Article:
What can cause a swallowing problem?
Q: I recently began having a problem swallowing foods. What could this be? It is really starting to bother me.
A: Swallowing difficulty (doctors call it dysphagia) can happen for a variety of reasons. It is not always caused by a serious medical problem, but it is always a problem that needs to be sorted out.
Dysphagia is an urgent problem if you are losing weight or if you are coughing or choking after eating. If that’s the case, call your doctor immediately.
Sometimes swallowing difficulty can be a side effect of a medicine. Several medications (particularly those used to treat psychiatric symptoms) can interfere with your mouth and throat muscle coordination.
Some medicines also cause significant dryness of the mouth, which can contribute to swallowing difficulty.
This symptom could also come from inflammation or scarring (also called a stricture) in the esophagus. These problems usually come from acid reflux or from pills that are causing irritation in the esophagus.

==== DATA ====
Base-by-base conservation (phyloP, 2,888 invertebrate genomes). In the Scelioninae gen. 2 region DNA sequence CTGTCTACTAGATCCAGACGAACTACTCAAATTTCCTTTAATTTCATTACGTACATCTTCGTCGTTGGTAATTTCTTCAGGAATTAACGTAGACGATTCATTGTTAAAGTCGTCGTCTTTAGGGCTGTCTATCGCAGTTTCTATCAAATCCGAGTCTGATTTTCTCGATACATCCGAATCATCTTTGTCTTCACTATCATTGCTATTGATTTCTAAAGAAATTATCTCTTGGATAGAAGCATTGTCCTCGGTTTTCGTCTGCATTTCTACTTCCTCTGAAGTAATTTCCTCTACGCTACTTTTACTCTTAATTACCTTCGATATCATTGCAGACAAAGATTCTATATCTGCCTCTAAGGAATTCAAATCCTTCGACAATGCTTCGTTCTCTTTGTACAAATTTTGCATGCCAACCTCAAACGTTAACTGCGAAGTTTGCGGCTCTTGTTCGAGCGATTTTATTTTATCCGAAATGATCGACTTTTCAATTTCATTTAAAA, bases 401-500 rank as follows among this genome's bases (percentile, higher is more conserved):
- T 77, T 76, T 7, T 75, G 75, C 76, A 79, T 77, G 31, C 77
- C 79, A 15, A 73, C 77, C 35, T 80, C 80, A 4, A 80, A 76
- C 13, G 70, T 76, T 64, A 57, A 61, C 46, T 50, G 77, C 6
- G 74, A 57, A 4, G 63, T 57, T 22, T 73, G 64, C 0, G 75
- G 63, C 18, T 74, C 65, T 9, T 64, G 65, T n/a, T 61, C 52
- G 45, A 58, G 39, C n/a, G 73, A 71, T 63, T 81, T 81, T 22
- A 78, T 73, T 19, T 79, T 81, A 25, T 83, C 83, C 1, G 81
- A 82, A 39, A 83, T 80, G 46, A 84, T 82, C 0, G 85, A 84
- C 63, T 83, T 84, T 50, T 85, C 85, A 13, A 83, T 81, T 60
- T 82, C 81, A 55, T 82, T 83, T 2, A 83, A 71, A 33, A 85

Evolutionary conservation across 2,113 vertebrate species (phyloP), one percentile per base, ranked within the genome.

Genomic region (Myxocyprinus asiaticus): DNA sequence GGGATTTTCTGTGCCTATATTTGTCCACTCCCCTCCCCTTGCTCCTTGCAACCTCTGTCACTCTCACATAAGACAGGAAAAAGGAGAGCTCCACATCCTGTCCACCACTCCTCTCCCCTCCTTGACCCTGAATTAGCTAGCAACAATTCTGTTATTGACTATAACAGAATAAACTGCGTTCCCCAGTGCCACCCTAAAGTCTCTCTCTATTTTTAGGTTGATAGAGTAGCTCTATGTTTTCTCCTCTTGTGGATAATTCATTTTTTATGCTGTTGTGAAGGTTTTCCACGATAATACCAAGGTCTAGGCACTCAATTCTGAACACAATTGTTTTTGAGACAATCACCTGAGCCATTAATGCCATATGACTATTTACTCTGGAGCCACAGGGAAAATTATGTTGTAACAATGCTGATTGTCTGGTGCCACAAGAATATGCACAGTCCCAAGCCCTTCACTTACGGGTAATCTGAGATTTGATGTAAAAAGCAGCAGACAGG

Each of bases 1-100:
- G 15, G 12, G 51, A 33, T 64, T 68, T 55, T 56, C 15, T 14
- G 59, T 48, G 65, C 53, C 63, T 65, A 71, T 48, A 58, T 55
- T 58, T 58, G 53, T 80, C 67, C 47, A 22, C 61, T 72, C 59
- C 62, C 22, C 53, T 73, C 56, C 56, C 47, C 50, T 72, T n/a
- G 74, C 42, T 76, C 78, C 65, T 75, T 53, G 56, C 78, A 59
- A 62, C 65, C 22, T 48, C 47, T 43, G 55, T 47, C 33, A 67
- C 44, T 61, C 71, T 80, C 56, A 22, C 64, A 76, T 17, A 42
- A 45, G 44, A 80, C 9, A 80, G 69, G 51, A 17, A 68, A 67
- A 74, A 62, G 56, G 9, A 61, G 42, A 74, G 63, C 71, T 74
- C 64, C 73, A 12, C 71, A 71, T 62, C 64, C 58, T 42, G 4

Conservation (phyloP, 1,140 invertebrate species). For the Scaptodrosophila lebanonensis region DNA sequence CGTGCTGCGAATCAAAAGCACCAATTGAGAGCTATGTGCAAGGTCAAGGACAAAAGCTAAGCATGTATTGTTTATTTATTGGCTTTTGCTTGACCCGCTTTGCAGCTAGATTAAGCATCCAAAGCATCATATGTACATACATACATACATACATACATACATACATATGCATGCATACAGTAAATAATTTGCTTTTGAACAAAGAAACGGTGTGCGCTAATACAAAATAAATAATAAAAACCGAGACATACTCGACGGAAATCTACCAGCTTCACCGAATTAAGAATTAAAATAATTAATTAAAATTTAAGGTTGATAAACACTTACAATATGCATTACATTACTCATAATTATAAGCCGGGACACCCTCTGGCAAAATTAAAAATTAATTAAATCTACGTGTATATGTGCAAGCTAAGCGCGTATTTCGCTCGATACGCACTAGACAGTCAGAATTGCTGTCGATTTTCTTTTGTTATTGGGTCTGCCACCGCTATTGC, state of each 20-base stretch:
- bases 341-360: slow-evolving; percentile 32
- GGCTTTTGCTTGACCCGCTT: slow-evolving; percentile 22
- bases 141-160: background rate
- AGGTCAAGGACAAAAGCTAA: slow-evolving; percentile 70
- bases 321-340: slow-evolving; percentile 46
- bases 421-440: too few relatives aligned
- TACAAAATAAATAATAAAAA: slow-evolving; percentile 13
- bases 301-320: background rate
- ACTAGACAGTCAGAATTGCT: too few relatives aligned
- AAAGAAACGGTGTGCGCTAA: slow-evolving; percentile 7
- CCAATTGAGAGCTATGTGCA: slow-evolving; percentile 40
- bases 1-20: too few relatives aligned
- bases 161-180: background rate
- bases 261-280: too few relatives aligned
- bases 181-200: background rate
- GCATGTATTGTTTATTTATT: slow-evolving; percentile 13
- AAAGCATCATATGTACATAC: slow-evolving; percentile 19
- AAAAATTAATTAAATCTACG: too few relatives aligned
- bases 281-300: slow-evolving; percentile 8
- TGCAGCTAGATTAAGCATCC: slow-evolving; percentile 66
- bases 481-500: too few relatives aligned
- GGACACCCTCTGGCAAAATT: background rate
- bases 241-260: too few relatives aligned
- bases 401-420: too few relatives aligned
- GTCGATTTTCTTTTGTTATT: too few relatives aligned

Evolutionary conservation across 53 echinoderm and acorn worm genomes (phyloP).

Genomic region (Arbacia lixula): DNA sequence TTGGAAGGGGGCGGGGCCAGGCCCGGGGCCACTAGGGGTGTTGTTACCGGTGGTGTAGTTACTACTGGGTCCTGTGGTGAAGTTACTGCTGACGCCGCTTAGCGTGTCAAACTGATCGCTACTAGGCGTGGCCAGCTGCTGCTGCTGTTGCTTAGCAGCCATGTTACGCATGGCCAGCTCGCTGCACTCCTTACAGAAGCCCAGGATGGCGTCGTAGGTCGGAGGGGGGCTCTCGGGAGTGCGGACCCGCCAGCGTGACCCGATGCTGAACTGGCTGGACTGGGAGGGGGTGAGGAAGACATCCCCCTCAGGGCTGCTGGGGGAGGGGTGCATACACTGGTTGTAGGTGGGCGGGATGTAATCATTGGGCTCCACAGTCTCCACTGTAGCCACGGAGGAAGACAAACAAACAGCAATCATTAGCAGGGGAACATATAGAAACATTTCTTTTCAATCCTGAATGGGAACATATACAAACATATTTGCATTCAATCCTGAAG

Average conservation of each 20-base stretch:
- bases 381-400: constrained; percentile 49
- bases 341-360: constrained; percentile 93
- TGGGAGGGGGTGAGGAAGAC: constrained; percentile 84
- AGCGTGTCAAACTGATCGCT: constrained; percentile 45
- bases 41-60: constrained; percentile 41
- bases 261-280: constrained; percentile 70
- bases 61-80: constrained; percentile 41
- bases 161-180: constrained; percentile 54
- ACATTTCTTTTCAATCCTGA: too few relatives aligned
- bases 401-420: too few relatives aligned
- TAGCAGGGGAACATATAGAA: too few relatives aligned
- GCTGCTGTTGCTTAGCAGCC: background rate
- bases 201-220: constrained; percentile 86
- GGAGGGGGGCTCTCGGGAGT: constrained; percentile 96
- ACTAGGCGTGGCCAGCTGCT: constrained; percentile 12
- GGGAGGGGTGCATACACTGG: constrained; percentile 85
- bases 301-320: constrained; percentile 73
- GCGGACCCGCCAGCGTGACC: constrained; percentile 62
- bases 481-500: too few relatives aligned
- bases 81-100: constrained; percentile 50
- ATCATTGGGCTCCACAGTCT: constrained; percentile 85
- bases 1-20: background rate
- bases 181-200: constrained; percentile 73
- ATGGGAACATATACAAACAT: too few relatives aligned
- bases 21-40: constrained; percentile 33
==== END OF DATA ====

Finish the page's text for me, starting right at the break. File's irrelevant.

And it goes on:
A stroke, Parkinson’s disease or other less common neurologic illnesses that affect the function of muscles or nerves can also cause swallowing problems.
Sometimes a feeling of a lump in the throat can interfere with swallowing. This can happen if you have acid reflux, but it may also be a symptom of anxiety. (It’s possible for a lump to be caused by cancer, but that’s very unlikely without other symptoms.)
You should schedule a visit with your doctor so that all of these possibilities can be considered. Tests that your healthcare provider might recommend include:
—A video swallowing study. This test uses an X-ray technique called fluoroscopy to videotape your swallowing while you consume samples of foods or drink.
—Esophagogastroduodenoscopy (EGD). EGD allows your doctor to view the esophagus, stomach and duodenum (the first part of the small intestine). For the test, a camera on a flexible, narrow cord is inserted down your throat.
—Barium swallow. For this X-ray test, you swallow a liquid that shows up on X-rays, so your doctor can view your esophagus.
—Laryngoscopy. This test allows your doctor to see your larynx. For the test, a camera on a flexible, narrow rod is inserted into your nose or mouth.
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